Difference Between Blackberry and Boysenberry

Used in everything from pies, jams, and cobblers, blackberries and boysenberries are both delicious juicy fruits that are often mistaken for each other. However, what many fail to understand is that while they belong to the same family and class, they are two distinct fruits.

Blackberries are genuine berries that can trace their origin back to ancient times, although their popularity increased noticeably during the 18th and the 19th century. Boysenberries, however, were the result of a successful experiment conducted by Rudolph Boysen in 1920 – he crossed the blackberry, raspberry and loganberry to produce the boysenberry, which came into the market during 1930. Blackberry plants grow erect and vertical, while the boysenberry plant is spreads and grows more horizontally.

Smaller and sweeter in taste than the boysenberry, blackberries are a bit like pinecones in shape, while boysenberries are completely round, large, and far more fragile than the hardy blackberry. Boysenberries have a tinge of purple in their colours and contain small seeds, while blackberries are pure black and have larger seeds.

Containing less fat than blackberries, boysenberries are often touted as the healthier of the two. A 100 gm of blackberries will contain 43 calories, while the same amount of boysenberries contains 50 calories. A 100 gm of boysenberries also contains more carbohydrate than the same amount of blackberries (12.19 g carbohydrate in the former, 9.61 g in the latter).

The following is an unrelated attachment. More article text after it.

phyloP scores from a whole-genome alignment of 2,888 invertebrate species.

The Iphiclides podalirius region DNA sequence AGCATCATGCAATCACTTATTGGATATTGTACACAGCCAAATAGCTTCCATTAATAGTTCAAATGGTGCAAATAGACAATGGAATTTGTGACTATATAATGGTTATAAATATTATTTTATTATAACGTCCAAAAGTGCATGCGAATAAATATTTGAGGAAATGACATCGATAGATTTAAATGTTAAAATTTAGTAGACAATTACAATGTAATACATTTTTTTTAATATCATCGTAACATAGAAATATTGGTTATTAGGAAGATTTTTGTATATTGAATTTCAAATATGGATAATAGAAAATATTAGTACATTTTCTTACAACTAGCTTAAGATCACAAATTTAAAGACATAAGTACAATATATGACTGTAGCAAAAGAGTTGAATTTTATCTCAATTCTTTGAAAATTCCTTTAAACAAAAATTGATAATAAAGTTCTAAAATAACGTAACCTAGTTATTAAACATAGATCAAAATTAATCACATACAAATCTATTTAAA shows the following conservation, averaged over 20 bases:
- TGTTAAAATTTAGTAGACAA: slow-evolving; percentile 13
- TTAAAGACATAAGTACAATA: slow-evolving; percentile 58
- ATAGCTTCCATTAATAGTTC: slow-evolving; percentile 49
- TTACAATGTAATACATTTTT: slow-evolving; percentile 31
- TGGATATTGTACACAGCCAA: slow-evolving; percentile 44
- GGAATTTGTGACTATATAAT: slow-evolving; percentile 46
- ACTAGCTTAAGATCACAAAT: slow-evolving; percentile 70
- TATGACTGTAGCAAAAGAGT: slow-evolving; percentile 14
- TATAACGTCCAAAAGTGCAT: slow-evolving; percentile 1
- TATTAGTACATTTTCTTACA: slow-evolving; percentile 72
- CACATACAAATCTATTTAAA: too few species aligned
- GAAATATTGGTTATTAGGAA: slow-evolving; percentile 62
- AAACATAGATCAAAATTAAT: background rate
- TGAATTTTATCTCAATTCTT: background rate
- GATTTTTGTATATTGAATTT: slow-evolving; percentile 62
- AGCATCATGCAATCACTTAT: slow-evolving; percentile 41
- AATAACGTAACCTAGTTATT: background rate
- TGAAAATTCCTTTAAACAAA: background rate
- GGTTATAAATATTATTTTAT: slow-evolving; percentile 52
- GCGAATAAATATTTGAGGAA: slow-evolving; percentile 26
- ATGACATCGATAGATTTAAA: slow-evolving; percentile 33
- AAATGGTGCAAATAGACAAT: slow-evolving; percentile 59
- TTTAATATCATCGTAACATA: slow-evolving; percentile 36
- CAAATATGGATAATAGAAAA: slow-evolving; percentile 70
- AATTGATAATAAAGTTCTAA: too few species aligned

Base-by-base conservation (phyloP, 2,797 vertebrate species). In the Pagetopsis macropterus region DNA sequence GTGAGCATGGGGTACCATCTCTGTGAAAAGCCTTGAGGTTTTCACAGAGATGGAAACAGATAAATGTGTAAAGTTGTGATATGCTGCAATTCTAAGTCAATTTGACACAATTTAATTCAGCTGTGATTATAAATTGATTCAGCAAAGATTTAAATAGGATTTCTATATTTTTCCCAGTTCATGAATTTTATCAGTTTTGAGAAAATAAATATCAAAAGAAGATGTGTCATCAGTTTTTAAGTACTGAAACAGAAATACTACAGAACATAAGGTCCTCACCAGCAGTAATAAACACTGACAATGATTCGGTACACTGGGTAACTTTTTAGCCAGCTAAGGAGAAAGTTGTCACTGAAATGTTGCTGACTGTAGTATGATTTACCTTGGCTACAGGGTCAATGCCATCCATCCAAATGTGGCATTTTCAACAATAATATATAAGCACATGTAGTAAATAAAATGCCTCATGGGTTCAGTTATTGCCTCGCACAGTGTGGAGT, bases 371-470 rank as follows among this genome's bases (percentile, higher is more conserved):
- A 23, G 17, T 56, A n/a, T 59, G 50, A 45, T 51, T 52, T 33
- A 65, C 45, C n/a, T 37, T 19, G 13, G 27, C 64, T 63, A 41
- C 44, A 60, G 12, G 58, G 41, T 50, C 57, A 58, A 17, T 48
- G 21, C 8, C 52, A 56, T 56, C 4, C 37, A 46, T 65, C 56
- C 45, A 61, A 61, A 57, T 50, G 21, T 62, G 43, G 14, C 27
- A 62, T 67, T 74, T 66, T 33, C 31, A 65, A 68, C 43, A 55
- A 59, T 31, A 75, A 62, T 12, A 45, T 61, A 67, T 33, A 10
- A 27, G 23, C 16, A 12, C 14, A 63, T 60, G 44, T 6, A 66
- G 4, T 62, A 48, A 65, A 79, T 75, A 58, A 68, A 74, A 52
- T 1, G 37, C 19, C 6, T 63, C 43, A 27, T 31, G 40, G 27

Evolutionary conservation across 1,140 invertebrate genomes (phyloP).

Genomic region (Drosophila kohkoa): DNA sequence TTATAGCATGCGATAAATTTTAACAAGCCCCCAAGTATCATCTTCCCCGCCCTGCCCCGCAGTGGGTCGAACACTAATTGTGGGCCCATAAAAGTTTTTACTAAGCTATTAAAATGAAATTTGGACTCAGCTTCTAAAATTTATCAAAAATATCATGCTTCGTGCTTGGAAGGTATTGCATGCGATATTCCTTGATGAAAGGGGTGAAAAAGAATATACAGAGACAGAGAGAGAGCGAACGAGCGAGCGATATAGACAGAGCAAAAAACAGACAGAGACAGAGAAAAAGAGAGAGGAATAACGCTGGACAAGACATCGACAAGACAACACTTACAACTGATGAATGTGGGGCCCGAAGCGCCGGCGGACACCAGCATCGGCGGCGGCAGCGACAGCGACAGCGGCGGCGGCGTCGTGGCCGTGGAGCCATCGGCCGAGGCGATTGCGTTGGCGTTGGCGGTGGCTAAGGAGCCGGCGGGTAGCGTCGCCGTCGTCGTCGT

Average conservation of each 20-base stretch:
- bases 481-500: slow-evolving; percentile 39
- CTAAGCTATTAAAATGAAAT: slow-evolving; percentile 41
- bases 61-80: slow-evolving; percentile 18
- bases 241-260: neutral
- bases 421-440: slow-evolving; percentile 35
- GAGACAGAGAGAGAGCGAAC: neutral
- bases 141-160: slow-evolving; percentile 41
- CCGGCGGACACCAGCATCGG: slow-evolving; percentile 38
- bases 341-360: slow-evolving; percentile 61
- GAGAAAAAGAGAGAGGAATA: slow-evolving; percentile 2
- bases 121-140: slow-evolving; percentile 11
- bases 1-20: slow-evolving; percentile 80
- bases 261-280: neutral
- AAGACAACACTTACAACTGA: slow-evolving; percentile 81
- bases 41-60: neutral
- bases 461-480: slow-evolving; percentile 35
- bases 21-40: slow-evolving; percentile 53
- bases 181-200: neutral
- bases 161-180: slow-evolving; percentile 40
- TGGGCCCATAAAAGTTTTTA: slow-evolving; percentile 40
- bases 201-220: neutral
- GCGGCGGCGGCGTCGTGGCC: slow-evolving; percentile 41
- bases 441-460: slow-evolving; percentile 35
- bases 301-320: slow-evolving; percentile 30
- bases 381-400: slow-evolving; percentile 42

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    An edible fruit belong to the Rubus genus in the Rosaceae family, blackberries are native to the temperate Northern Hemisphere and South America. In botanical terminology, blackberries are not a berry per se – rather, they are classified as an aggregate fruit, which is made up of numerous drupelets.

    There is concrete evidence that blackberries have been consumed by human beings for thousands of years, making it a fruit that has been eaten since ancient times. The berries are red when they are unripe, and when they ripen, they turn black. In addition to containing plenty of antioxidants, blackberries are also rich in nutrients like anthocyanins, fiber, salicylic acid, and ellagic acid.

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    A large aggregate fruit of a dark maroon to deep purple colour, boysenberries are a cross between three types of berries – a Common Blackberry (Rubus fruticosus), the European Raspberry (Rubus idaeus), and a Loganberry (Rubus × loganobaccus).

    An abandoned experiment by a man named Rudolph Boysen, the boysenberry plant was rescued by George M. Darrow and Walter Knott, nurtured back to health, and then marketed with great success. The berry is rich in antioxidants, Vitamin C, fiber, and ellagic acid which fight cancer, viruses and bacteria.

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